Aureole etc.




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Faure songs
Charlotte de Rothschild (soprano);

  Founder: Len Mullenger
Classical Editor: Rob Barnett


Dimitri SHOSTAKOVICH (1906-1975)
Festive Overture, op.96 (1954)
Concerto no.2 in F for piano and orchestra, op.102 (1957)
Symphony no.5 in D minor, op.47 (1937)
Dallas Symphony Orchestra/Andrew Litton, conductor/pianist
Recorded May 19th-20th 1998 (Symphony, overture), September 30th 1998 (concerto), McDermott Hall, Meyerson Centre, Dallas Texas.
DELOS DE 3246 [73:59]



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This recording brings together what are probably the composer’s three most popular works. The overture is an unashamed rabble-rouser, the concerto is an undemanding yet wholly characteristic work, while the symphony is an heroic masterpiece.

That said, this is a strangely unsatisfactory issue. Andrew Litton is a musician for whom I have a great deal of respect, but he suffers in these performances from that common affliction of conductors – the desire to ‘say something’ about the music rather than let it speak for itself. This mannered approach is evident from near the beginning, where, after the introductory statement, the main theme is presented in a hushed sotto voce by the violins, thus denying the music a chance to settle into a forward momentum of any kind (Sample 1, track 5, opening). Later on, still in the first part of the movement, the ‘second subject’ is presented lovingly. Yet why the little hold-up at 5:11? It’s quite unnecessary, and disturbs the natural flow of the music. The orchestra clearly agree with me, for here, as in the many other similar places, they are obedient and ‘rehearsed’ rather than musically flexible. Some of these mannerisms are just mildly annoying, others extremely irritating, such as the exaggerated broadening-out for every single presentation of the brass theme in the Allegretto, which, together with the slowing down for the Trio, serves to undermine the biting humour of the movement. (Sample 2, Track 6, 0:50). The beautiful slow movement suffers perhaps worst of all, but the most bizarre symptom of this ‘ritenutitis’ occurs in the finale, where the music threatens to grind to a halt altogether at 3:16. This is truly awful! (Sample 3, Track 8, 2:42). Not surprisingly, the end of the symphony is dull; no triumph, no tragedy. This may be a politically correct way of reading the work, but as a musical experience it doesn’t begin to register. The orchestral playing is, in the typical American fashion, suavely beautiful, and the performance is undoubtedly meticulously prepared. But over-prepared, perhaps, and the players simply don’t sound as if they and their conductor have lived this music together.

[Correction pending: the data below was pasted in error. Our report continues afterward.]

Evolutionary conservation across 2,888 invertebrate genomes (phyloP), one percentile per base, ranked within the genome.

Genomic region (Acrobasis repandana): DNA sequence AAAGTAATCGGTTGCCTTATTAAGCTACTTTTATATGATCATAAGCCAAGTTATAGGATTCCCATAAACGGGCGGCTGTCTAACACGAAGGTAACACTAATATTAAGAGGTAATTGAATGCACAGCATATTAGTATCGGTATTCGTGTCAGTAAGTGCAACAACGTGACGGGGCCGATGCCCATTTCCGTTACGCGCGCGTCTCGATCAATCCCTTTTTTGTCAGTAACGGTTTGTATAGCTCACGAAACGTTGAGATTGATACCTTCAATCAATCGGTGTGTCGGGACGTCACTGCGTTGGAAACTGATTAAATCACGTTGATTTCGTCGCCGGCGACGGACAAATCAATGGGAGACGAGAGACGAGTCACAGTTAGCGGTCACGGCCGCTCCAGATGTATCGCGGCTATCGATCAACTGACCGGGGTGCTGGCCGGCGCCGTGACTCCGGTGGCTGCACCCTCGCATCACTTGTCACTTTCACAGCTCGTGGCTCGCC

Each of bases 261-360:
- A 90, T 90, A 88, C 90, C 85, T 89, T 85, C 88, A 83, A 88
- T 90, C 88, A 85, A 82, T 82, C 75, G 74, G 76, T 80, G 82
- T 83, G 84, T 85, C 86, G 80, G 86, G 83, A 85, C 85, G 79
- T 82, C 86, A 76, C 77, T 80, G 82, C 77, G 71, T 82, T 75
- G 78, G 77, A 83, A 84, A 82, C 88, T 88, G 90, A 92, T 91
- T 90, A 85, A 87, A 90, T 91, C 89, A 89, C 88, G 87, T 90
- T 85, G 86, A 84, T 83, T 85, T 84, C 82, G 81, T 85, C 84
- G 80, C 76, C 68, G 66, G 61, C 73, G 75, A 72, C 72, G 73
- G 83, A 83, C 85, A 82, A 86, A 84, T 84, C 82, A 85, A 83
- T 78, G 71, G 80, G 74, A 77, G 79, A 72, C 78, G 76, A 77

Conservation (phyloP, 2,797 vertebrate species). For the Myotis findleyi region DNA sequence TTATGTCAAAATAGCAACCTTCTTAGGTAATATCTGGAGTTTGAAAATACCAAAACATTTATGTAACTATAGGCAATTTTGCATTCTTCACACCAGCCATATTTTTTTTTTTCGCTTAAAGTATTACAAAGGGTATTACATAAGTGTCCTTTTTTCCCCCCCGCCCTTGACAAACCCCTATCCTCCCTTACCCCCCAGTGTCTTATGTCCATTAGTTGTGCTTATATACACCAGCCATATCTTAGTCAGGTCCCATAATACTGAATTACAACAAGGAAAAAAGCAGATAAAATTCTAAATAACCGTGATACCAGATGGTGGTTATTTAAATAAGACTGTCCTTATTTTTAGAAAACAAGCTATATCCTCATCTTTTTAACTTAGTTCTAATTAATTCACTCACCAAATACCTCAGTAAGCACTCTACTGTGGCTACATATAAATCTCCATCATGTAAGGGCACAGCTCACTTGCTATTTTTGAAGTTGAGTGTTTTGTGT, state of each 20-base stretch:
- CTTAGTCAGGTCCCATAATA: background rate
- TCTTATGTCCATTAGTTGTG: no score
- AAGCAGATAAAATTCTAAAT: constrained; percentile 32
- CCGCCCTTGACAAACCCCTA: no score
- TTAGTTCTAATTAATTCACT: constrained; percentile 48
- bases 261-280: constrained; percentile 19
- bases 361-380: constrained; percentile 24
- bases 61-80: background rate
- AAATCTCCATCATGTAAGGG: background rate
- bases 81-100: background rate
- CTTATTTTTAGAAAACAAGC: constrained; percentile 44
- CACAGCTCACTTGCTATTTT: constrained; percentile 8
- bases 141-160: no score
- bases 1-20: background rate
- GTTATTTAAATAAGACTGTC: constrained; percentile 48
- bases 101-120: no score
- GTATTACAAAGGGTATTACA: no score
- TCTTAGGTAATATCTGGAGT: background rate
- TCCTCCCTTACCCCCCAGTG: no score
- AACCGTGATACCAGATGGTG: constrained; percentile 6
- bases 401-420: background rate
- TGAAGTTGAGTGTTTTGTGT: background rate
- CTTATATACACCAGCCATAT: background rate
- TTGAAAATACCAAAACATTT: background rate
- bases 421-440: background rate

The concerto is better, and the outer movements are quite lively and entertaining. But the famous central Andante is just far too slow! It takes 7 minutes 43 seconds to drag itself through; compare that with the composer’s own performance (on Revelation RV0006); he clocks in at 5:02! I know about artistic license etc., but that’s plain ridiculous.

These pieces are all prolifically represented in the catalogue, and the competition is commensurately intense. This one’s a non-starter, I fear.

Gwyn Parry-Jones



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